(You can go to sleep and produce water overnight, that's the benefit of a big tank vs containers) calculate production and find a tank to suit your unit, remember to include the temperature variable with RO production. If you live in a cold place this is quite important sometimes it takes a day to make 200 litres about 55gals (@75GPD), in a warm place production will be much faster than the quoted! Allow for this if you live in a warm place! Hot summers used to catch me out all the time! (That's where the spill tray came from, a few /$/€ from most home or DIY type store)

Really it depends on how much do you need to store?

In a normal house setting, the first is easily hidden in a cupboard after production, the second is a more permanent installation.

Search for potable water containers/tanks.
I got mine here
Tanks Direct | Buy Water Tanks, IBCs, Fittings & More

They have a spec for the container, it should be advertised as potable or safe for drinking water. It will be of no use in the states but it gives you an idea.
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Old 11-16-2014, 10:14 AM   #5
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Look for a food grade plastic drum. They can usually be picked up for a reasonable cost after the food is removed from them. A drum dolly and you would be good to go.
Setting the barrel up and pumping to and from it would be the easiest.
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Old 11-16-2014, 10:34 AM   #6
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Rolling the barrel around may trash the floors, i use a 22 gal brute barrel with a submersible 350 gph pump. A 10' length of low memory python hose and clip reaches all my tanks, no rollers, no sloshing water, no worries..

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Old 11-16-2014, 11:12 AM   #7
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I just need to roll it back and forth between my kitchen sink (where the RO unit will be) and the corner where it will be stored. About 6 ft each way.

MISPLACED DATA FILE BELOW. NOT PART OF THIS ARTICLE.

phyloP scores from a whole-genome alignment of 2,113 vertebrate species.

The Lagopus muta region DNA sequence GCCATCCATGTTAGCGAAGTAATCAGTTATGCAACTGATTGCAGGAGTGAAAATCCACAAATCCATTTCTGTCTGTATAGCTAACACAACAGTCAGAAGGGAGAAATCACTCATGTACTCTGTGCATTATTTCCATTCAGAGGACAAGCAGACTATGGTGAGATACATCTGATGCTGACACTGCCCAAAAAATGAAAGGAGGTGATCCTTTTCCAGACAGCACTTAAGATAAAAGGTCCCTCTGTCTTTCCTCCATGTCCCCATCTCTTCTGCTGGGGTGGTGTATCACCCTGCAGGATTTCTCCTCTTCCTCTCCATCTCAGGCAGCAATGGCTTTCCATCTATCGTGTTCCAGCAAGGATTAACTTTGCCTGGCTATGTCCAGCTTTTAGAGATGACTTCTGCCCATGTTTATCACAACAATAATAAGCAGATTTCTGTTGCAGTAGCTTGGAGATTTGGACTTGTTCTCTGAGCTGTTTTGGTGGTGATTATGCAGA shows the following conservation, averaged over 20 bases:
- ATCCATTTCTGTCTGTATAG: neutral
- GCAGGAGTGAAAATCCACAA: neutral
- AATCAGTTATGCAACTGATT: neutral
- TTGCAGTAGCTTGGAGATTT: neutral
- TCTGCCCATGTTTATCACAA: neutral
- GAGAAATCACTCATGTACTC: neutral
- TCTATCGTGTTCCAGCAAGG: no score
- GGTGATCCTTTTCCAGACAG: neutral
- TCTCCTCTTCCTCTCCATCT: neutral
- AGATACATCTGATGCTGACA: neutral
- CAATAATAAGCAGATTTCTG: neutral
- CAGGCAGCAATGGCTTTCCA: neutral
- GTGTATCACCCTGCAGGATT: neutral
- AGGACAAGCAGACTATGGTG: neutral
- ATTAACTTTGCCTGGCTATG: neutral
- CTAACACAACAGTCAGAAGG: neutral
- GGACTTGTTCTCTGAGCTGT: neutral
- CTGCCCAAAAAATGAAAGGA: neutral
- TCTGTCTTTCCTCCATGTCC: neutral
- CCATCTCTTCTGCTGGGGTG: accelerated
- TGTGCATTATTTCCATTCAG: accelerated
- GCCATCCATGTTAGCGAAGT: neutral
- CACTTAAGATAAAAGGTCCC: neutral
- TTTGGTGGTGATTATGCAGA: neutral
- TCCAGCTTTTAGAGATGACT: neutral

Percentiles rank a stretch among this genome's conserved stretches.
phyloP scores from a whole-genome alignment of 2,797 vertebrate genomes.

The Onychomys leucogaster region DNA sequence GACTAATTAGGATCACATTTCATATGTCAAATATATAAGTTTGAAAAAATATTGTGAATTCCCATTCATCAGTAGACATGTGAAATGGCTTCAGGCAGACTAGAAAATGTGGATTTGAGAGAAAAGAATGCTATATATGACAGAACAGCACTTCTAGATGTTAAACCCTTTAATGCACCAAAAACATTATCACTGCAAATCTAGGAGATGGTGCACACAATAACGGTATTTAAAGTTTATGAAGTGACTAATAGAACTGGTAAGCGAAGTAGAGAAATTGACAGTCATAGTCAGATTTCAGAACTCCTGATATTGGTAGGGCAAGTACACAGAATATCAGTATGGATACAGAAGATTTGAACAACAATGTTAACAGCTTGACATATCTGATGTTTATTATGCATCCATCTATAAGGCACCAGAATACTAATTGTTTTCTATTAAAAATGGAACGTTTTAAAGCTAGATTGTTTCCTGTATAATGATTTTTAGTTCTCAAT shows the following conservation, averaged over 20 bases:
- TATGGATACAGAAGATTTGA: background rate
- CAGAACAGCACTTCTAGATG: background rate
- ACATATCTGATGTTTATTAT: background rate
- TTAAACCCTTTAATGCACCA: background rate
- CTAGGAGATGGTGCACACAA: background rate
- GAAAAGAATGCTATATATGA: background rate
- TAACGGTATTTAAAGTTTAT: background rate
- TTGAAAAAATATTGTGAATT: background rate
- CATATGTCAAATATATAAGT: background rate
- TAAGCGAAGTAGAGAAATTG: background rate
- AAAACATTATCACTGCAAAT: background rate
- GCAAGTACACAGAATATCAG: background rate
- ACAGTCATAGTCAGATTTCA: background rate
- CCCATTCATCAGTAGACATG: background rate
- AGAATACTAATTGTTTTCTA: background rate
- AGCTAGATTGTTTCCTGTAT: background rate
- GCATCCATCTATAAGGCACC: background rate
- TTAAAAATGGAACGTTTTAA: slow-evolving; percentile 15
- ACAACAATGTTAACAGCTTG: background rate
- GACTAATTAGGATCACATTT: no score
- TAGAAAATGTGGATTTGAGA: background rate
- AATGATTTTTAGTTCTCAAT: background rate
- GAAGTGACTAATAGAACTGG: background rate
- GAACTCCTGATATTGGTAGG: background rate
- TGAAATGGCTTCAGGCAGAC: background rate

I plan on using a pump to get the water from the container to the aquariums.

I currently do weekly 50% PWCs on a 45 gal, two 20 gals, and a 10 gal. Because of this, I'd rather have one large container rather than multiple smaller. Plus I would have to constantly babysit smaller containers while they were being filled.

Looking online for suitable containers, the cheapest I could find was the one I mentioned in my original post. I'll check out the link given though and see what they offer.


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Old 11-16-2014, 12:06 PM   #8
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Site the reservoir and coil up the 6mm hose each time, then nothing needs moving. That RO style tubing is very cheap per metre no matter what currency you use. It will be a push fit into reservoir so there is no issues. For 6ft that would be easiest, cheapest and safest.

Not shifting large volumes is safest! Also if you can mount it up high (at least as high as a container) you can use gravity to fill your containers saving the cost of one pump and fittings.

55 gal is 200 kg or so that's around 450lb plus container and trolley, very heavy! Especially if you allow for fluid motion. Once you get it moving stopping it safely would be a concern.

https://www.flickr.com/photos/92891884@N04/14511937815/
(My 55gal reservoir, it's washing machine sized)
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Old 11-16-2014, 05:49 PM   #9
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Hmmm... That might be the way to go. I'm tentatively planning on mounting the unit above the kitchen sink as long as it won't look TOO terrible. Under the sink would be my second option. The place I ordered the RO unit from sells the tubing for about $.12/ft, so more than doable.
I may even check a home improvement store if it's convenient.

That link for containers you sent was for a store in the UK. I found a site in the US, but they wanted $120 for the container and $90 for shipping.


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Old 11-17-2014, 03:29 PM   #10
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No worries.
(See the flag!) I fly that for a reason!

Good luck

(Shop around, it took ages to find a deal)